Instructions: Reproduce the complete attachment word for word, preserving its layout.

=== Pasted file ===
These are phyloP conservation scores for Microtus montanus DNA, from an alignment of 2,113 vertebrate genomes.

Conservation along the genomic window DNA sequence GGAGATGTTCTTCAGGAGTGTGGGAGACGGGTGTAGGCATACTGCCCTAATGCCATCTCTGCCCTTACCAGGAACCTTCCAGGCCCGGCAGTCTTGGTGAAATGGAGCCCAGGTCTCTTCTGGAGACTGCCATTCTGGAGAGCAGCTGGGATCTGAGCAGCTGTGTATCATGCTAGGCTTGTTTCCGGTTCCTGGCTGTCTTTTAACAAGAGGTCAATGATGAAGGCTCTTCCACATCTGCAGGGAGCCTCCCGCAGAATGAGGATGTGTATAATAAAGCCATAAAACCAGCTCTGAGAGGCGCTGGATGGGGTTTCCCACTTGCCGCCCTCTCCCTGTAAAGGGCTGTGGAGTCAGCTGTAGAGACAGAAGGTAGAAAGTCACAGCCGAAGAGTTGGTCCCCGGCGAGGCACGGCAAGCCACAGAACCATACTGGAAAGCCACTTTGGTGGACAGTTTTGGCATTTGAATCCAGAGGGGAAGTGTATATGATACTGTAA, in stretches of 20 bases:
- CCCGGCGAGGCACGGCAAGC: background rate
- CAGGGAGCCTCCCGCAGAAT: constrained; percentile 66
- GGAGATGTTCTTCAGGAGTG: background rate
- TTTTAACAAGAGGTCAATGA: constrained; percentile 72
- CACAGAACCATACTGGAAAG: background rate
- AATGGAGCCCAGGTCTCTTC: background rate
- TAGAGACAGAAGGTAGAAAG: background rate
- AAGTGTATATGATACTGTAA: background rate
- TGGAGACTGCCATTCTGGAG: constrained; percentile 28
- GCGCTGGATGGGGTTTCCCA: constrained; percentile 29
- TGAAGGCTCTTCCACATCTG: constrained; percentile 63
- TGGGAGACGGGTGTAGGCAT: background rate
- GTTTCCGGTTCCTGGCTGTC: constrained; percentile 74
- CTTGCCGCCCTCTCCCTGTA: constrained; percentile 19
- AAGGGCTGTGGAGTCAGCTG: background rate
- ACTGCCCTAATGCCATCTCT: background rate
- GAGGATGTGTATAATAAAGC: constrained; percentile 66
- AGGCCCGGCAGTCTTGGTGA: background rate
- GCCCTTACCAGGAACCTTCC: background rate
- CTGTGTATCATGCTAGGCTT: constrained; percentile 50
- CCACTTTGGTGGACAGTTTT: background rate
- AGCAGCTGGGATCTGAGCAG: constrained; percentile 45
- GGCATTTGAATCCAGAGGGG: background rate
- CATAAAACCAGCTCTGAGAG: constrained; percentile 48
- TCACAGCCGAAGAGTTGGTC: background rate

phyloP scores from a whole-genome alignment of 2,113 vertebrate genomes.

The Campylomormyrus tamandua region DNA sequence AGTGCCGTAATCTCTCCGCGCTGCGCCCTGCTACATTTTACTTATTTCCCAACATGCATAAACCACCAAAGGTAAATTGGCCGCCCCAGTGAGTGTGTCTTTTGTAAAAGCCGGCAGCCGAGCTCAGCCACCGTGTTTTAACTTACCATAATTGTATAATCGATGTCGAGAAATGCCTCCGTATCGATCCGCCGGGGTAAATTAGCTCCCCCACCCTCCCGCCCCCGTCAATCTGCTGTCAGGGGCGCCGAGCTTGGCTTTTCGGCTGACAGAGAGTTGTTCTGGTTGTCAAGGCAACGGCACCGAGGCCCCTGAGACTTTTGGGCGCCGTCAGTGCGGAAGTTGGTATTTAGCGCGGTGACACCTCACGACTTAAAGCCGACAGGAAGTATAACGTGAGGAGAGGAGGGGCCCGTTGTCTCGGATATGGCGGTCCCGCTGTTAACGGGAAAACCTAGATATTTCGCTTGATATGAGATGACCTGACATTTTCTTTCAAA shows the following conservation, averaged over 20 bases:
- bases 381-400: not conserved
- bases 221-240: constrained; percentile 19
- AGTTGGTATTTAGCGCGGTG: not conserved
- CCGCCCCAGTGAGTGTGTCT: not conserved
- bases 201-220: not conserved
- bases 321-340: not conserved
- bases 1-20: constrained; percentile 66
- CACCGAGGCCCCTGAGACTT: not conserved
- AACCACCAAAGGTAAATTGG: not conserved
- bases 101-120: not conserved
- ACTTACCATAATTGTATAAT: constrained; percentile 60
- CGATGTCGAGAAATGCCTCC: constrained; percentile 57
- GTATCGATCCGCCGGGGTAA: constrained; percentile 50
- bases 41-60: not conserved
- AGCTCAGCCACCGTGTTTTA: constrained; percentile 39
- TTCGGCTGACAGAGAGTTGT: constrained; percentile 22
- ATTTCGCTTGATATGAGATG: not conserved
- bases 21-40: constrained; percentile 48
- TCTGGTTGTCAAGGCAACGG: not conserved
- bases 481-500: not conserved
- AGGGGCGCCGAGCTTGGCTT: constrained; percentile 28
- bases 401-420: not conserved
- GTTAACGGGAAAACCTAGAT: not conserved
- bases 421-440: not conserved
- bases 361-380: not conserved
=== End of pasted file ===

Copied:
These are phyloP conservation scores for Microtus montanus DNA, from an alignment of 2,113 vertebrate genomes.

Conservation along the genomic window DNA sequence GGAGATGTTCTTCAGGAGTGTGGGAGACGGGTGTAGGCATACTGCCCTAATGCCATCTCTGCCCTTACCAGGAACCTTCCAGGCCCGGCAGTCTTGGTGAAATGGAGCCCAGGTCTCTTCTGGAGACTGCCATTCTGGAGAGCAGCTGGGATCTGAGCAGCTGTGTATCATGCTAGGCTTGTTTCCGGTTCCTGGCTGTCTTTTAACAAGAGGTCAATGATGAAGGCTCTTCCACATCTGCAGGGAGCCTCCCGCAGAATGAGGATGTGTATAATAAAGCCATAAAACCAGCTCTGAGAGGCGCTGGATGGGGTTTCCCACTTGCCGCCCTCTCCCTGTAAAGGGCTGTGGAGTCAGCTGTAGAGACAGAAGGTAGAAAGTCACAGCCGAAGAGTTGGTCCCCGGCGAGGCACGGCAAGCCACAGAACCATACTGGAAAGCCACTTTGGTGGACAGTTTTGGCATTTGAATCCAGAGGGGAAGTGTATATGATACTGTAA, in stretches of 20 bases:
- CCCGGCGAGGCACGGCAAGC: background rate
- CAGGGAGCCTCCCGCAGAAT: constrained; percentile 66
- GGAGATGTTCTTCAGGAGTG: background rate
- TTTTAACAAGAGGTCAATGA: constrained; percentile 72
- CACAGAACCATACTGGAAAG: background rate
- AATGGAGCCCAGGTCTCTTC: background rate
- TAGAGACAGAAGGTAGAAAG: background rate
- AAGTGTATATGATACTGTAA: background rate
- TGGAGACTGCCATTCTGGAG: constrained; percentile 28
- GCGCTGGATGGGGTTTCCCA: constrained; percentile 29
- TGAAGGCTCTTCCACATCTG: constrained; percentile 63
- TGGGAGACGGGTGTAGGCAT: background rate
- GTTTCCGGTTCCTGGCTGTC: constrained; percentile 74
- CTTGCCGCCCTCTCCCTGTA: constrained; percentile 19
- AAGGGCTGTGGAGTCAGCTG: background rate
- ACTGCCCTAATGCCATCTCT: background rate
- GAGGATGTGTATAATAAAGC: constrained; percentile 66
- AGGCCCGGCAGTCTTGGTGA: background rate
- GCCCTTACCAGGAACCTTCC: background rate
- CTGTGTATCATGCTAGGCTT: constrained; percentile 50
- CCACTTTGGTGGACAGTTTT: background rate
- AGCAGCTGGGATCTGAGCAG: constrained; percentile 45
- GGCATTTGAATCCAGAGGGG: background rate
- CATAAAACCAGCTCTGAGAG: constrained; percentile 48
- TCACAGCCGAAGAGTTGGTC: background rate

phyloP scores from a whole-genome alignment of 2,113 vertebrate genomes.

The Campylomormyrus tamandua region DNA sequence AGTGCCGTAATCTCTCCGCGCTGCGCCCTGCTACATTTTACTTATTTCCCAACATGCATAAACCACCAAAGGTAAATTGGCCGCCCCAGTGAGTGTGTCTTTTGTAAAAGCCGGCAGCCGAGCTCAGCCACCGTGTTTTAACTTACCATAATTGTATAATCGATGTCGAGAAATGCCTCCGTATCGATCCGCCGGGGTAAATTAGCTCCCCCACCCTCCCGCCCCCGTCAATCTGCTGTCAGGGGCGCCGAGCTTGGCTTTTCGGCTGACAGAGAGTTGTTCTGGTTGTCAAGGCAACGGCACCGAGGCCCCTGAGACTTTTGGGCGCCGTCAGTGCGGAAGTTGGTATTTAGCGCGGTGACACCTCACGACTTAAAGCCGACAGGAAGTATAACGTGAGGAGAGGAGGGGCCCGTTGTCTCGGATATGGCGGTCCCGCTGTTAACGGGAAAACCTAGATATTTCGCTTGATATGAGATGACCTGACATTTTCTTTCAAA shows the following conservation, averaged over 20 bases:
- bases 381-400: not conserved
- bases 221-240: constrained; percentile 19
- AGTTGGTATTTAGCGCGGTG: not conserved
- CCGCCCCAGTGAGTGTGTCT: not conserved
- bases 201-220: not conserved
- bases 321-340: not conserved
- bases 1-20: constrained; percentile 66
- CACCGAGGCCCCTGAGACTT: not conserved
- AACCACCAAAGGTAAATTGG: not conserved
- bases 101-120: not conserved
- ACTTACCATAATTGTATAAT: constrained; percentile 60
- CGATGTCGAGAAATGCCTCC: constrained; percentile 57
- GTATCGATCCGCCGGGGTAA: constrained; percentile 50
- bases 41-60: not conserved
- AGCTCAGCCACCGTGTTTTA: constrained; percentile 39
- TTCGGCTGACAGAGAGTTGT: constrained; percentile 22
- ATTTCGCTTGATATGAGATG: not conserved
- bases 21-40: constrained; percentile 48
- TCTGGTTGTCAAGGCAACGG: not conserved
- bases 481-500: not conserved
- AGGGGCGCCGAGCTTGGCTT: constrained; percentile 28
- bases 401-420: not conserved
- GTTAACGGGAAAACCTAGAT: not conserved
- bases 421-440: not conserved
- bases 361-380: not conserved